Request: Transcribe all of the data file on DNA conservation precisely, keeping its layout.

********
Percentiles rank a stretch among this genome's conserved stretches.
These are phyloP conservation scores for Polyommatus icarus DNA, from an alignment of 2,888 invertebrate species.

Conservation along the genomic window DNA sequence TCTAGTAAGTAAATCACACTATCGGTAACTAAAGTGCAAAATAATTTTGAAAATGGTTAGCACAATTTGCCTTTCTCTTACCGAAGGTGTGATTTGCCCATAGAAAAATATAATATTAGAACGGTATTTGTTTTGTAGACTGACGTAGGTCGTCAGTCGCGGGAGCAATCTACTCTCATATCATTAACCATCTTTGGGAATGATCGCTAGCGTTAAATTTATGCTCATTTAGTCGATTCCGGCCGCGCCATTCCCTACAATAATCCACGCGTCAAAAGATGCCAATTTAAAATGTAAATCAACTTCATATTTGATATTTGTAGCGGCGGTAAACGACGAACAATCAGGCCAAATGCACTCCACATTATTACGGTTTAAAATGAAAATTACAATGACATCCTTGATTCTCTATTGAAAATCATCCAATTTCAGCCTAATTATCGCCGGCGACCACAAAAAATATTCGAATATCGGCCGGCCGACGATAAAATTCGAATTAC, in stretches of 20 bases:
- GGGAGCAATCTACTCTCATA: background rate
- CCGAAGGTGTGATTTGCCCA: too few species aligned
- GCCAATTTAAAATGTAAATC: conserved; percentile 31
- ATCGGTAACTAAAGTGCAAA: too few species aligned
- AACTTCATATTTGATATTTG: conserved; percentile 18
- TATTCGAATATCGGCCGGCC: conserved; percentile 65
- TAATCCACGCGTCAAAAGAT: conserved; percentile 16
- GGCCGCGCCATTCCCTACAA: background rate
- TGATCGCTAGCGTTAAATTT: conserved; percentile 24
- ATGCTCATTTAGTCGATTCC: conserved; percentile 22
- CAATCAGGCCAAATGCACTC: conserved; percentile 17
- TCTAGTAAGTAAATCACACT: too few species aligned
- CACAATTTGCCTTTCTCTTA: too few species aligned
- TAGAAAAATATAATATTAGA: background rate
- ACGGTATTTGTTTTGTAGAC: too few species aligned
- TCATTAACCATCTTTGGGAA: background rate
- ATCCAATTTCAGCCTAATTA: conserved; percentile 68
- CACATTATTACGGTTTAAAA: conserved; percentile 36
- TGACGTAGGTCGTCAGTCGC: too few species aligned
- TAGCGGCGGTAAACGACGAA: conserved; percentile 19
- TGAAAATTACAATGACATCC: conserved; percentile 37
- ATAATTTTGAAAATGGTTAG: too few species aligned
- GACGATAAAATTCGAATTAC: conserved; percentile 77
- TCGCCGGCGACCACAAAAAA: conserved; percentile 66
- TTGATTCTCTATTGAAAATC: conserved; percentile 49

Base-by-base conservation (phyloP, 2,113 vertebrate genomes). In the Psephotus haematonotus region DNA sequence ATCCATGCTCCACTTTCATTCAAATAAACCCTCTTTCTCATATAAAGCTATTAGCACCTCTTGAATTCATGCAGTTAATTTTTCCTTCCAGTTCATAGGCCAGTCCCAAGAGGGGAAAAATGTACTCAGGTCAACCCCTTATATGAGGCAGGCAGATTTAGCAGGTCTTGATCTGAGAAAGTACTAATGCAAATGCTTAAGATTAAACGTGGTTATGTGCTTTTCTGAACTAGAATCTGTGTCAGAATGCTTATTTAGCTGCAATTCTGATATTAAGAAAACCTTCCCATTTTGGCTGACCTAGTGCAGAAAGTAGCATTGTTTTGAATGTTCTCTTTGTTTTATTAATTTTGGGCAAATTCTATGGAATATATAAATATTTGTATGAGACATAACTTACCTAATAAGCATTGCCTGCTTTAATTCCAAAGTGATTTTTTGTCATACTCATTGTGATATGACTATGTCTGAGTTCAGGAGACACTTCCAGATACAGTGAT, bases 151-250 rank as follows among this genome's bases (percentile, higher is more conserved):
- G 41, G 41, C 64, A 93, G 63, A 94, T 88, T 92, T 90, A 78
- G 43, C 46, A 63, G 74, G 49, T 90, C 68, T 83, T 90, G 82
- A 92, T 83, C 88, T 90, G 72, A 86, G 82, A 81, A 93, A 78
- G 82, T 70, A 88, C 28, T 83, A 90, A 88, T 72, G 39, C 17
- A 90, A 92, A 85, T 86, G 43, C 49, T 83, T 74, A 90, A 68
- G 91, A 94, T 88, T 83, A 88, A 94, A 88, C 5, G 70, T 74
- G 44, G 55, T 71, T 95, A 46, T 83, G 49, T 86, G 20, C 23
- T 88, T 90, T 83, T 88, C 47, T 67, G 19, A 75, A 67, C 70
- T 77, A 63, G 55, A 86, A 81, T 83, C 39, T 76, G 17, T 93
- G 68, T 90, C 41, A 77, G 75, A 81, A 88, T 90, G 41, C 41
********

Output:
Percentiles rank a stretch among this genome's conserved stretches.
These are phyloP conservation scores for Polyommatus icarus DNA, from an alignment of 2,888 invertebrate species.

Conservation along the genomic window DNA sequence TCTAGTAAGTAAATCACACTATCGGTAACTAAAGTGCAAAATAATTTTGAAAATGGTTAGCACAATTTGCCTTTCTCTTACCGAAGGTGTGATTTGCCCATAGAAAAATATAATATTAGAACGGTATTTGTTTTGTAGACTGACGTAGGTCGTCAGTCGCGGGAGCAATCTACTCTCATATCATTAACCATCTTTGGGAATGATCGCTAGCGTTAAATTTATGCTCATTTAGTCGATTCCGGCCGCGCCATTCCCTACAATAATCCACGCGTCAAAAGATGCCAATTTAAAATGTAAATCAACTTCATATTTGATATTTGTAGCGGCGGTAAACGACGAACAATCAGGCCAAATGCACTCCACATTATTACGGTTTAAAATGAAAATTACAATGACATCCTTGATTCTCTATTGAAAATCATCCAATTTCAGCCTAATTATCGCCGGCGACCACAAAAAATATTCGAATATCGGCCGGCCGACGATAAAATTCGAATTAC, in stretches of 20 bases:
- GGGAGCAATCTACTCTCATA: background rate
- CCGAAGGTGTGATTTGCCCA: too few species aligned
- GCCAATTTAAAATGTAAATC: conserved; percentile 31
- ATCGGTAACTAAAGTGCAAA: too few species aligned
- AACTTCATATTTGATATTTG: conserved; percentile 18
- TATTCGAATATCGGCCGGCC: conserved; percentile 65
- TAATCCACGCGTCAAAAGAT: conserved; percentile 16
- GGCCGCGCCATTCCCTACAA: background rate
- TGATCGCTAGCGTTAAATTT: conserved; percentile 24
- ATGCTCATTTAGTCGATTCC: conserved; percentile 22
- CAATCAGGCCAAATGCACTC: conserved; percentile 17
- TCTAGTAAGTAAATCACACT: too few species aligned
- CACAATTTGCCTTTCTCTTA: too few species aligned
- TAGAAAAATATAATATTAGA: background rate
- ACGGTATTTGTTTTGTAGAC: too few species aligned
- TCATTAACCATCTTTGGGAA: background rate
- ATCCAATTTCAGCCTAATTA: conserved; percentile 68
- CACATTATTACGGTTTAAAA: conserved; percentile 36
- TGACGTAGGTCGTCAGTCGC: too few species aligned
- TAGCGGCGGTAAACGACGAA: conserved; percentile 19
- TGAAAATTACAATGACATCC: conserved; percentile 37
- ATAATTTTGAAAATGGTTAG: too few species aligned
- GACGATAAAATTCGAATTAC: conserved; percentile 77
- TCGCCGGCGACCACAAAAAA: conserved; percentile 66
- TTGATTCTCTATTGAAAATC: conserved; percentile 49

Base-by-base conservation (phyloP, 2,113 vertebrate genomes). In the Psephotus haematonotus region DNA sequence ATCCATGCTCCACTTTCATTCAAATAAACCCTCTTTCTCATATAAAGCTATTAGCACCTCTTGAATTCATGCAGTTAATTTTTCCTTCCAGTTCATAGGCCAGTCCCAAGAGGGGAAAAATGTACTCAGGTCAACCCCTTATATGAGGCAGGCAGATTTAGCAGGTCTTGATCTGAGAAAGTACTAATGCAAATGCTTAAGATTAAACGTGGTTATGTGCTTTTCTGAACTAGAATCTGTGTCAGAATGCTTATTTAGCTGCAATTCTGATATTAAGAAAACCTTCCCATTTTGGCTGACCTAGTGCAGAAAGTAGCATTGTTTTGAATGTTCTCTTTGTTTTATTAATTTTGGGCAAATTCTATGGAATATATAAATATTTGTATGAGACATAACTTACCTAATAAGCATTGCCTGCTTTAATTCCAAAGTGATTTTTTGTCATACTCATTGTGATATGACTATGTCTGAGTTCAGGAGACACTTCCAGATACAGTGAT, bases 151-250 rank as follows among this genome's bases (percentile, higher is more conserved):
- G 41, G 41, C 64, A 93, G 63, A 94, T 88, T 92, T 90, A 78
- G 43, C 46, A 63, G 74, G 49, T 90, C 68, T 83, T 90, G 82
- A 92, T 83, C 88, T 90, G 72, A 86, G 82, A 81, A 93, A 78
- G 82, T 70, A 88, C 28, T 83, A 90, A 88, T 72, G 39, C 17
- A 90, A 92, A 85, T 86, G 43, C 49, T 83, T 74, A 90, A 68
- G 91, A 94, T 88, T 83, A 88, A 94, A 88, C 5, G 70, T 74
- G 44, G 55, T 71, T 95, A 46, T 83, G 49, T 86, G 20, C 23
- T 88, T 90, T 83, T 88, C 47, T 67, G 19, A 75, A 67, C 70
- T 77, A 63, G 55, A 86, A 81, T 83, C 39, T 76, G 17, T 93
- G 68, T 90, C 41, A 77, G 75, A 81, A 88, T 90, G 41, C 41